“Domestic Disputes”

Habermas wants to clarify the subtle differences between his own position and similar approaches:

Against Brandom: Accounts of Objectivity
Brandom Habermas
“Structural objectivity” is built into our practices of giving and asking for reasons: the distinction between something’s being true and being taken to be true is a pragmatic one, built into the structures of communication The formal presupposition of a single objective world existing independently of us is, after all, also a structural feature of discourse
Against Putnam: Truth
Putnam Habermas
The objectivity of value is the inverse of the value-ladenness of facts. There are ought implying facts and, therefore, value judgements can be true or false There are different senses in which judgements can be correct. Norms must not be assimilated to facts for the facts are not up to us in the same way that moral or ethical norms are. Reaching consensus does not therefore exhaust the meaning of truth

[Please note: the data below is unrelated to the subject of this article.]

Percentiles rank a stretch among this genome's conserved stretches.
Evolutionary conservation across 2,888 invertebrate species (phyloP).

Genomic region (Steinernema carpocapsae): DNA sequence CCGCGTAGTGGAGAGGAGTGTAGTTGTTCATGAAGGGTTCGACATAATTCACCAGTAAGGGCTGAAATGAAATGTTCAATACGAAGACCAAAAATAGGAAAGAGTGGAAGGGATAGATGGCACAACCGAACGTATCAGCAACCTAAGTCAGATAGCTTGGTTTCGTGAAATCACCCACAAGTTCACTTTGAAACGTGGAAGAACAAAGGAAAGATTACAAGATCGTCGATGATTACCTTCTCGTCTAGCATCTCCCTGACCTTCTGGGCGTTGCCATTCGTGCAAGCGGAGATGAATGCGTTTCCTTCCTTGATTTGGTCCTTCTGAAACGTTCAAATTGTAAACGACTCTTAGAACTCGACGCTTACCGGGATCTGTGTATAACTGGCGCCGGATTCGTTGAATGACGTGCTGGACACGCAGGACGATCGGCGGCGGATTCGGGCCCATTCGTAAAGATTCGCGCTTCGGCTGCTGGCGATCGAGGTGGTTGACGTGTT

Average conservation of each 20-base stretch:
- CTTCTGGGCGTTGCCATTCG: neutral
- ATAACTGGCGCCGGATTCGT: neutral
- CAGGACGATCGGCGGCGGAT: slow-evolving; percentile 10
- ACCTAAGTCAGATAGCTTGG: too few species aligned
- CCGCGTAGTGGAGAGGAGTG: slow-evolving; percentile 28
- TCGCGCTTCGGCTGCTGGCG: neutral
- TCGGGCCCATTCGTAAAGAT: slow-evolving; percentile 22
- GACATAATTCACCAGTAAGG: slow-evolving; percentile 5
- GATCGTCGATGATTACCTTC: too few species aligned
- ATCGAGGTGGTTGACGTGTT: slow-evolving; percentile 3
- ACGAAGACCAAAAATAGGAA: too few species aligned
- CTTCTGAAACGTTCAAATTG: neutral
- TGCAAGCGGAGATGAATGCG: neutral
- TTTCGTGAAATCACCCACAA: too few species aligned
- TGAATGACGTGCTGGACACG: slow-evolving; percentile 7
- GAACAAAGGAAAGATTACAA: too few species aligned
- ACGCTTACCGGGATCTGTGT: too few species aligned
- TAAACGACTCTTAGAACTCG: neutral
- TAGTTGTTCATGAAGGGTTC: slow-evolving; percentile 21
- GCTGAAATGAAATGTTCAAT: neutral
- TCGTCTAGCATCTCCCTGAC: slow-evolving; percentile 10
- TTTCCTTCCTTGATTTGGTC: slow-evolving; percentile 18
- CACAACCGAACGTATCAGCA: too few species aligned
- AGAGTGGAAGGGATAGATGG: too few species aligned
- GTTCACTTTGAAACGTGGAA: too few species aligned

At issue in this dispute is whether it is legitimate to allow for different types of truth that in turn require different types of justification or whether “truth” is a notion that applies to statements about the objective world only whereas moral judgements, though they have cognitive content, are subject to a different kind of validity. (xx)
Against Putnam: Pluralism  
Putnam Habermas
Instrumentalist conception of the value of pluralism: it involves more than mere tolerance, for a consistent pluralist cannot hold that some other form of life is “wrong” and furthermore, such a pluralist must accept that other such forms of life may have insights available to them that are not available to her, but may be of use to her and her own community Habermasians are confined to approaching a value judgement from another community or culture in only two ways, by asking a) whether it is deontologically admissible (whether it violates any universal norms), or b) whether it contributes to a collective form of life that is in the interest of those affected. But when we add to this Habermas’s emphasis on learning processes, and the dialogical nature of communication, we see that these surely allow for the possibility of our learning by interacting not only with the objective world but also with others